A good night’s sleep
Shakespeare wrote a lot about sleep, but his contemporary, dramatist Thomas Dekker, perhaps said it best: Sleep is the golden chain that ties health and our bodies together.
Break that chain and all kinds of problems can ensue, from drowsy workdays to dozing while driving. Keep it connected and your outlook improves.
UT Arlington bioengineering researchers have designed an ultrasonic sensor system that can detect whether a person suffers from sleep apnea without the inconvenience or cost associated with an overnight stay in a sleep center. Sleep apnea is a chronic interruption of breathing that can lead to hypertension, heart failure, and even brain injury. It affects an estimated 15 percent of adults nationwide.
The system promises a speedier path to diagnosis and relief.
“Making detection of this disease more affordable will allow more people to be diagnosed,” says Khosrow Behbehani, professor and chair of the Bioengineering Department. “Conventional diagnostic testing can cost as much as $2,000 per patient per test. For some people, the cost is such a barrier that they may choose to continue to suffer rather than be diagnosed.”
Dr. Behbehani teamed with doctoral graduate Mohammad Al-Abed and colleagues from UT Southwestern Medical Center and Sleep Consultants Inc. to develop the device, which employs ultrasonic sensors attached to a patient’s neck during sleep. Non-audible sound waves are sent across the neck to detect whether the patient’s airway is open.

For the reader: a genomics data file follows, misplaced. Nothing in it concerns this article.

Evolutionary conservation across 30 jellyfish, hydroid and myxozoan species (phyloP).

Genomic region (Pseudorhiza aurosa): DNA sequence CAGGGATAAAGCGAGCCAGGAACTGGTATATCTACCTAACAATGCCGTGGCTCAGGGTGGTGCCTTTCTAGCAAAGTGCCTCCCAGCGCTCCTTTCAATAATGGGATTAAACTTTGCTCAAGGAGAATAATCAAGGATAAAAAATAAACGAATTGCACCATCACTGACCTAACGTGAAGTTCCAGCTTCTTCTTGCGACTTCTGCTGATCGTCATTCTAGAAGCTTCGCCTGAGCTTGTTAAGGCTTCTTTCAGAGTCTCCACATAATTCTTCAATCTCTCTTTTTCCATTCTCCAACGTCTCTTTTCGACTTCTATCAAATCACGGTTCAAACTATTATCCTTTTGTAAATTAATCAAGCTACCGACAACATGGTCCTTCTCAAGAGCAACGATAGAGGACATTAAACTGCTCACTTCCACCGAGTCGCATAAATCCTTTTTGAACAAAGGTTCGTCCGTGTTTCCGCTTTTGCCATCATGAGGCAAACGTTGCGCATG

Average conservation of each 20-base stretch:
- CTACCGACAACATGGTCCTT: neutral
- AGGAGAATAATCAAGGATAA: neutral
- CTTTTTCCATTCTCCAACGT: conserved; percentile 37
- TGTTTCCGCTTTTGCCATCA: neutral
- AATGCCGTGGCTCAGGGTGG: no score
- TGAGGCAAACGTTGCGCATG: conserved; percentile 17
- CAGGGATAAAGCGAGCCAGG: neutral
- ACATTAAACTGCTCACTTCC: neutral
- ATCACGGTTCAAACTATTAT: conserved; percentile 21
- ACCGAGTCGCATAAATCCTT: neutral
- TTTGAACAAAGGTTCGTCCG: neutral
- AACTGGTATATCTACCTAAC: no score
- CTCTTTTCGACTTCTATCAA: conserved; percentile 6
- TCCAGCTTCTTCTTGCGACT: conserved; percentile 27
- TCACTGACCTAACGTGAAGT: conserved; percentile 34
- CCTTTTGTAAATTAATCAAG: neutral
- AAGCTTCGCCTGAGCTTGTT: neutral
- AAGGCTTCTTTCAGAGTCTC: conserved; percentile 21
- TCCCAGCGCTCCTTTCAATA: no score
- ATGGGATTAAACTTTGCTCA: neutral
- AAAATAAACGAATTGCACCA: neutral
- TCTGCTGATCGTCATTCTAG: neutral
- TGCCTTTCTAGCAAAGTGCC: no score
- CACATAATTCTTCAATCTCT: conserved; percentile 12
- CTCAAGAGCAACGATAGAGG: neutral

The process is less cumbersome and less expensive than current detection methods that require one or more nights in a sleep laboratory attached to a large array of electrodes and sensors. A medical technician typically observes the patient through the night.
Behbehani, who has approached several companies about bringing his invention to market, understands the problem from personal experience.
“My own mother had a lot of symptoms of sleep apnea, and I took her for tests. Two nights in a row she did not sleep well enough for the technicians to tell anything. She had light sleep, then would wake up, sleep some, then wake again.”
He says patients would be able to attach the device themselves for overnight monitoring from the convenience of their own bed. “In its final form, it could be as simple as a collar wrapped around the patient’s neck.”
Behbehani developed the apparatus at the prompting of Sleep Consultants physicians. Sleep Consultants medical director John Burk, a physician with Texas Pulmonary and Critical Care Consultants, says the system provides much more data than technicians can assemble through monitoring patients at a sleep center.
“The technologies that Dr. Behbehani is developing will allow us to take a better look at our patients diagnostically,” Dr. Burk says. “In addition, the technologies may be a very significant step in monitoring the adequacy of treatment.”